Home > About
It all began with a blackberry bush…
In the Rozenberg’s backyard there was a blackberry bush that bore so much fruit that they could not use it quick enough. After getting tired of berry cakes and berry ice-cream, Shraga took a friend’s suggestion to try his hand at blackberry wine. Always up for a challenge, Shraga took off with the idea. At first, he made berry wine, but the next year he decided to expand his horizons and make wine from grapes. There were late night family grape harvesting expeditions to Tel Arad.
In those years, the yield was small, but slowly, Shraga’s hobby grew and began to take over the Rozenberg home. At first, the family protested – (after all, there were large wooden barrels in the center of the living room…) But Shraga’s dream was unstoppable.
In 1995, they decided to aim to produce more wine and to devoted more time to it. That year the “winery” produced around 5,000 bottles of wine. Shraga’s dream was now very much a reality.
In the years that followed, Shraga resigned from his job of 20 years as a director of a retirement residence, and Tamar left her position as an engineer. Together they devoted themselves completely to the growing Winery.
Shraga planted vineyards of the slopes of the settlement of Efrat. They drew up the plans for a winery at the Gush Etzion Junction. In 2005, a new boutique winery was inaugurated – The Gush Etzion Winery.
It all began with a blessing…
3500 years ago, on his deathbed, the Patriarch Jacob blessed each of his sons. Upon his son Judah he conferred the blessing that he “…will wash his robe in wine, and his clothing in the blood of grapes. His eyes will be darker than wine, and his teeth whiter than milk.” A significant part of Judah’s legacy was an abundance of grapes in his tribe’s borders.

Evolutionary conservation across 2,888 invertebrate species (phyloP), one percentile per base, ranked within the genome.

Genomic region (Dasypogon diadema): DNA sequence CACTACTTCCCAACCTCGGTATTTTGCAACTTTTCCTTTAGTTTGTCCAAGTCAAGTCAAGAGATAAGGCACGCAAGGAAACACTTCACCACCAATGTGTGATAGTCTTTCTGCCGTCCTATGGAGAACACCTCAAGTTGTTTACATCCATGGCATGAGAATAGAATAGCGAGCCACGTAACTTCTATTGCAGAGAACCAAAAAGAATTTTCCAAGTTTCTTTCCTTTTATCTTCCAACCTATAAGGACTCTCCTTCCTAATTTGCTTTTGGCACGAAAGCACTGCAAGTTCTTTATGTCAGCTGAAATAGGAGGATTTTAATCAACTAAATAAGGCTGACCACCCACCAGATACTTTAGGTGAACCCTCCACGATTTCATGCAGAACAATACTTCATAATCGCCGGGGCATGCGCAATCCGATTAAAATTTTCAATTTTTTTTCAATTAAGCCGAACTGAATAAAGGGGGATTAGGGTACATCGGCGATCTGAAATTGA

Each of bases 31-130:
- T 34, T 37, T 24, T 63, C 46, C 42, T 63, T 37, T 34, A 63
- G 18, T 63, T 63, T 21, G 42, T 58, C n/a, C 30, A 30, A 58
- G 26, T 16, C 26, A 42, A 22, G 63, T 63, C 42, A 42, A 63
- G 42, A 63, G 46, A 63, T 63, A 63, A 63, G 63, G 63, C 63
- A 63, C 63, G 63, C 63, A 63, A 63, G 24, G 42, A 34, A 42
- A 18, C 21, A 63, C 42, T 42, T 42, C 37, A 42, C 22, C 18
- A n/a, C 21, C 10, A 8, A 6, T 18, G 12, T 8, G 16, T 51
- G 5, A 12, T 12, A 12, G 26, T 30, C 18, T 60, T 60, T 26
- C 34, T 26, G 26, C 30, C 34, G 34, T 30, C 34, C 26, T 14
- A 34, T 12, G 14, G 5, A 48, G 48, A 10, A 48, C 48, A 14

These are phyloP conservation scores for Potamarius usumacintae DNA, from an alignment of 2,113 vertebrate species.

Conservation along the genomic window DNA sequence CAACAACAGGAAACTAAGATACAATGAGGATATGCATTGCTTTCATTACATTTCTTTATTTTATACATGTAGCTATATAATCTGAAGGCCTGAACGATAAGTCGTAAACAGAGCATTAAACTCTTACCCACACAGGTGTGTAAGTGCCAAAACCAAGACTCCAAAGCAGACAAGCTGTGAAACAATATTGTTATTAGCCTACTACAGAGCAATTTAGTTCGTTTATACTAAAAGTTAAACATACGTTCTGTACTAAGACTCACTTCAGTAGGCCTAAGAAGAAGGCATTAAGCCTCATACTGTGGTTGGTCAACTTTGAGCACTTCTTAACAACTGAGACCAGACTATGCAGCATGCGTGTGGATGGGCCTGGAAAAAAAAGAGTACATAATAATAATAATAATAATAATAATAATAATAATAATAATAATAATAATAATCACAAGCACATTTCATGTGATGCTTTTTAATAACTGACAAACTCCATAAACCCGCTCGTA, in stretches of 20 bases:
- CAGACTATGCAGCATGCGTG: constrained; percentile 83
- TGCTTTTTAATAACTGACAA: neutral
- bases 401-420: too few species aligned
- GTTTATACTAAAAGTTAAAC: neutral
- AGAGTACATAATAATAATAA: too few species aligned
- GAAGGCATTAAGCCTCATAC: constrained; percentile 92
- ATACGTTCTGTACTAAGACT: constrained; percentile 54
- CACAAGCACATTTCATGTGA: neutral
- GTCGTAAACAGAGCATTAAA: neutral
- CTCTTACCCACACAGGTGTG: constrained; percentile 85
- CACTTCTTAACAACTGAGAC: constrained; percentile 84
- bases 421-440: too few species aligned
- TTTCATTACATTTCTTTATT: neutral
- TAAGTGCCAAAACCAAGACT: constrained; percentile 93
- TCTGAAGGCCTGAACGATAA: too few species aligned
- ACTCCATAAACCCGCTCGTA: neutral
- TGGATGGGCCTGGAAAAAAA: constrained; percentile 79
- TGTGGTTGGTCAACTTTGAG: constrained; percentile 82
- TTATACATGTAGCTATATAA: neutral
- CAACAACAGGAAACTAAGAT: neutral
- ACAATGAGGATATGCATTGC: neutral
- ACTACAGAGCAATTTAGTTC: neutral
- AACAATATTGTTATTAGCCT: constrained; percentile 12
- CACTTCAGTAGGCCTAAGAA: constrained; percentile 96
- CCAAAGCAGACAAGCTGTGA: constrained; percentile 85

The realization of this blessing is apparent to anyone who strolls through the region of Judea today. Hundreds of remnants of vineyards, wine presses, and ancient terraces bear witness to a flourishing wine industry at the period of the First Temple until Byzantine times. But, since then, for nearly two thousand years, no grapes were planted in Gush Etzion or even the entire Judea. It could be because there weren’t Jewish communities in the area or because of the Islamic ban on wine, but either way, until our story began in 1995, there were only 5 dunams of grapes in Gush Etzion.
2000 years gone by, the blessing conferred by Jacob on Judah still stands, as if it awaited our returnת the blessing is fulfilled as it springs forth from the ground,.
At the beginning of the family winemaking process, the grapes were harvested at Ramat Arad. However, in the 1990s Shraga realized that the terroir of Gush Etzion is ideal for grapes, and that it is absurd to descend 500 meters in altitude to harvest grapes. At first, Shraga planted vineyards in the slopes of the Nahal HaPirim (” Spring River”) near Efrat and in the area of Abu Kalab.
In the end of the 1990s the neighboring kibbutzim came aboard and they too started to plant vineyards in the area together with the Rozenbergs. Together they renewed the grape growing culture, that was so characteristic of the region in ancient history. Today, there are over 800 dunams of vineyards throughout Gush Etzion, and at its center proudly stands the Gush Etzion Winery under the management of Shraga Rozenberg.
We are proud that the story which started with Jacob’s blessing and that continued with the blackberry bush which turned into the Winery in the heart of Gush Etzion. We are honoured to showcase the fine terroir at the heights of the Judean mountains.
The Gush Etzion Winery embodies the renewed winemaking tradition and glorious Jewish agriculture that was in the area for hundreds of years, and aims to establish Gush Etzion as a leading region in the world of wine production.
With the establishment of the Winery, Shraga and Tamar o.b.m. decided to build a tourist center beside it. Today, this includes a dairy and fish restaurant, an event garden, a tourist vineyard, and a gift shop with wine and delicacies. The Visitor’s Center has daily wine tours and tastings as well as an archeological garden that teaches about ancient wine making and it shows the great similarity between the traditional wine making process and its parallel of the modern process.
Shraga, along with his son, Assaf, are present at the Winery daily making sure that the experience is as exciting as ever.